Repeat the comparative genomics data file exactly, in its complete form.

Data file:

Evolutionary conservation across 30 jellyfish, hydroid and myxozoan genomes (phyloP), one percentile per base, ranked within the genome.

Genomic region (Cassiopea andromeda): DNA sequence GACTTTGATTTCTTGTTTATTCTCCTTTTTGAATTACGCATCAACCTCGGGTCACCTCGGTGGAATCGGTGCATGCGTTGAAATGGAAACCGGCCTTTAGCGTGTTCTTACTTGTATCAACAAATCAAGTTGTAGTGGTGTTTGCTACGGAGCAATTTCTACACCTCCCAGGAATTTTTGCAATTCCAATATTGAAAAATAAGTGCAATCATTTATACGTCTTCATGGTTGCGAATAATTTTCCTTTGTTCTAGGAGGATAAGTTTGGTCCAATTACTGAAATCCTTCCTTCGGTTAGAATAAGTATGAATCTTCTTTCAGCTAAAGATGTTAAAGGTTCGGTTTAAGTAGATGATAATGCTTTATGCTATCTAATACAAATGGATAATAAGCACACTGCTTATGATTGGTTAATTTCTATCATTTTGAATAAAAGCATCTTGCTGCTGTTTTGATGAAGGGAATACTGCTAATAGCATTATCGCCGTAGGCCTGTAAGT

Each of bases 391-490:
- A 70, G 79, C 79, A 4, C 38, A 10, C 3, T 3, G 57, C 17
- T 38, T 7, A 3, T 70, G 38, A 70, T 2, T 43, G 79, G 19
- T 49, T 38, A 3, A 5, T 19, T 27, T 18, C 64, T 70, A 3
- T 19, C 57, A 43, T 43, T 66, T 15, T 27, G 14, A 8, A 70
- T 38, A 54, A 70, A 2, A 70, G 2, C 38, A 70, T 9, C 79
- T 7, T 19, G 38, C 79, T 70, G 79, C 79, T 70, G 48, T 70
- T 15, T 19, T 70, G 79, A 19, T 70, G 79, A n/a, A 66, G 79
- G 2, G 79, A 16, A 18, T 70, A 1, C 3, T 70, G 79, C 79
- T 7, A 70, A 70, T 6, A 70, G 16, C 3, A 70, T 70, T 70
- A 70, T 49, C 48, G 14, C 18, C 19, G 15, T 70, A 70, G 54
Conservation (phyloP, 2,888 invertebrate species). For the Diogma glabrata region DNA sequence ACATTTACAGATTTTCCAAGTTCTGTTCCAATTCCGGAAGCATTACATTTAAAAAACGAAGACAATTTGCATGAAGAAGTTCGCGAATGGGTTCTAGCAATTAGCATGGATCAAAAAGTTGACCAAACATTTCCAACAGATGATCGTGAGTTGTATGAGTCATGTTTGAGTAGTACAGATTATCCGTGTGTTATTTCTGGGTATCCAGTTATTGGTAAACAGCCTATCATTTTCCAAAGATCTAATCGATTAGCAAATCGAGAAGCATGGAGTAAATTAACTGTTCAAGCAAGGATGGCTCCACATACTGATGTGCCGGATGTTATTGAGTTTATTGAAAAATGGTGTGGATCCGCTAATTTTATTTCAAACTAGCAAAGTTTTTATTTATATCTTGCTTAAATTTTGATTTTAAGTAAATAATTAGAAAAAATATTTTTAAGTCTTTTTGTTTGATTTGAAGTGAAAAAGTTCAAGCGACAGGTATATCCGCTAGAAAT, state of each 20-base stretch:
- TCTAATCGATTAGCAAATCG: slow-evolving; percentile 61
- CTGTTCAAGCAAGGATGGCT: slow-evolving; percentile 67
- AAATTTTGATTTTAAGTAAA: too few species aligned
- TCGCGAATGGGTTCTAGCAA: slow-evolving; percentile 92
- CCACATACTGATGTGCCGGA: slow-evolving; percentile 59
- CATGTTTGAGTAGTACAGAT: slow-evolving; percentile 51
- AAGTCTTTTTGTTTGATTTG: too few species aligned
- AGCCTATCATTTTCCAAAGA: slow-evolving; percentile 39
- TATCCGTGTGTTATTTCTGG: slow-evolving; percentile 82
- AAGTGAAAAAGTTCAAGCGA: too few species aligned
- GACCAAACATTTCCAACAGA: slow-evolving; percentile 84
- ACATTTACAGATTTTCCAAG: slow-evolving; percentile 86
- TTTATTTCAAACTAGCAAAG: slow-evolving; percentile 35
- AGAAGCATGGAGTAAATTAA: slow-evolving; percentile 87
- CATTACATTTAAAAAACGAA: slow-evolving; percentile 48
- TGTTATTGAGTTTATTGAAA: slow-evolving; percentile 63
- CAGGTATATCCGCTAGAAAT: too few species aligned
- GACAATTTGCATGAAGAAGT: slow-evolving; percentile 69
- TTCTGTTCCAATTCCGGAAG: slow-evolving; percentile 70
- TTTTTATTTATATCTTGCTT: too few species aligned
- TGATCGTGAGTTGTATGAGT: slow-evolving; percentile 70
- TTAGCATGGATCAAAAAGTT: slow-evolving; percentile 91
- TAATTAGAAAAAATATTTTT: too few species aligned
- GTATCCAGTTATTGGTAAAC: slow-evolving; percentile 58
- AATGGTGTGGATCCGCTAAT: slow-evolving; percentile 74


Evolutionary conservation across 30 jellyfish, hydroid and myxozoan genomes (phyloP), one percentile per base, ranked within the genome.

Genomic region (Cassiopea andromeda): DNA sequence GACTTTGATTTCTTGTTTATTCTCCTTTTTGAATTACGCATCAACCTCGGGTCACCTCGGTGGAATCGGTGCATGCGTTGAAATGGAAACCGGCCTTTAGCGTGTTCTTACTTGTATCAACAAATCAAGTTGTAGTGGTGTTTGCTACGGAGCAATTTCTACACCTCCCAGGAATTTTTGCAATTCCAATATTGAAAAATAAGTGCAATCATTTATACGTCTTCATGGTTGCGAATAATTTTCCTTTGTTCTAGGAGGATAAGTTTGGTCCAATTACTGAAATCCTTCCTTCGGTTAGAATAAGTATGAATCTTCTTTCAGCTAAAGATGTTAAAGGTTCGGTTTAAGTAGATGATAATGCTTTATGCTATCTAATACAAATGGATAATAAGCACACTGCTTATGATTGGTTAATTTCTATCATTTTGAATAAAAGCATCTTGCTGCTGTTTTGATGAAGGGAATACTGCTAATAGCATTATCGCCGTAGGCCTGTAAGT

Each of bases 391-490:
- A 70, G 79, C 79, A 4, C 38, A 10, C 3, T 3, G 57, C 17
- T 38, T 7, A 3, T 70, G 38, A 70, T 2, T 43, G 79, G 19
- T 49, T 38, A 3, A 5, T 19, T 27, T 18, C 64, T 70, A 3
- T 19, C 57, A 43, T 43, T 66, T 15, T 27, G 14, A 8, A 70
- T 38, A 54, A 70, A 2, A 70, G 2, C 38, A 70, T 9, C 79
- T 7, T 19, G 38, C 79, T 70, G 79, C 79, T 70, G 48, T 70
- T 15, T 19, T 70, G 79, A 19, T 70, G 79, A n/a, A 66, G 79
- G 2, G 79, A 16, A 18, T 70, A 1, C 3, T 70, G 79, C 79
- T 7, A 70, A 70, T 6, A 70, G 16, C 3, A 70, T 70, T 70
- A 70, T 49, C 48, G 14, C 18, C 19, G 15, T 70, A 70, G 54
Conservation (phyloP, 2,888 invertebrate species). For the Diogma glabrata region DNA sequence ACATTTACAGATTTTCCAAGTTCTGTTCCAATTCCGGAAGCATTACATTTAAAAAACGAAGACAATTTGCATGAAGAAGTTCGCGAATGGGTTCTAGCAATTAGCATGGATCAAAAAGTTGACCAAACATTTCCAACAGATGATCGTGAGTTGTATGAGTCATGTTTGAGTAGTACAGATTATCCGTGTGTTATTTCTGGGTATCCAGTTATTGGTAAACAGCCTATCATTTTCCAAAGATCTAATCGATTAGCAAATCGAGAAGCATGGAGTAAATTAACTGTTCAAGCAAGGATGGCTCCACATACTGATGTGCCGGATGTTATTGAGTTTATTGAAAAATGGTGTGGATCCGCTAATTTTATTTCAAACTAGCAAAGTTTTTATTTATATCTTGCTTAAATTTTGATTTTAAGTAAATAATTAGAAAAAATATTTTTAAGTCTTTTTGTTTGATTTGAAGTGAAAAAGTTCAAGCGACAGGTATATCCGCTAGAAAT, state of each 20-base stretch:
- TCTAATCGATTAGCAAATCG: slow-evolving; percentile 61
- CTGTTCAAGCAAGGATGGCT: slow-evolving; percentile 67
- AAATTTTGATTTTAAGTAAA: too few species aligned
- TCGCGAATGGGTTCTAGCAA: slow-evolving; percentile 92
- CCACATACTGATGTGCCGGA: slow-evolving; percentile 59
- CATGTTTGAGTAGTACAGAT: slow-evolving; percentile 51
- AAGTCTTTTTGTTTGATTTG: too few species aligned
- AGCCTATCATTTTCCAAAGA: slow-evolving; percentile 39
- TATCCGTGTGTTATTTCTGG: slow-evolving; percentile 82
- AAGTGAAAAAGTTCAAGCGA: too few species aligned
- GACCAAACATTTCCAACAGA: slow-evolving; percentile 84
- ACATTTACAGATTTTCCAAG: slow-evolving; percentile 86
- TTTATTTCAAACTAGCAAAG: slow-evolving; percentile 35
- AGAAGCATGGAGTAAATTAA: slow-evolving; percentile 87
- CATTACATTTAAAAAACGAA: slow-evolving; percentile 48
- TGTTATTGAGTTTATTGAAA: slow-evolving; percentile 63
- CAGGTATATCCGCTAGAAAT: too few species aligned
- GACAATTTGCATGAAGAAGT: slow-evolving; percentile 69
- TTCTGTTCCAATTCCGGAAG: slow-evolving; percentile 70
- TTTTTATTTATATCTTGCTT: too few species aligned
- TGATCGTGAGTTGTATGAGT: slow-evolving; percentile 70
- TTAGCATGGATCAAAAAGTT: slow-evolving; percentile 91
- TAATTAGAAAAAATATTTTT: too few species aligned
- GTATCCAGTTATTGGTAAAC: slow-evolving; percentile 58
- AATGGTGTGGATCCGCTAAT: slow-evolving; percentile 74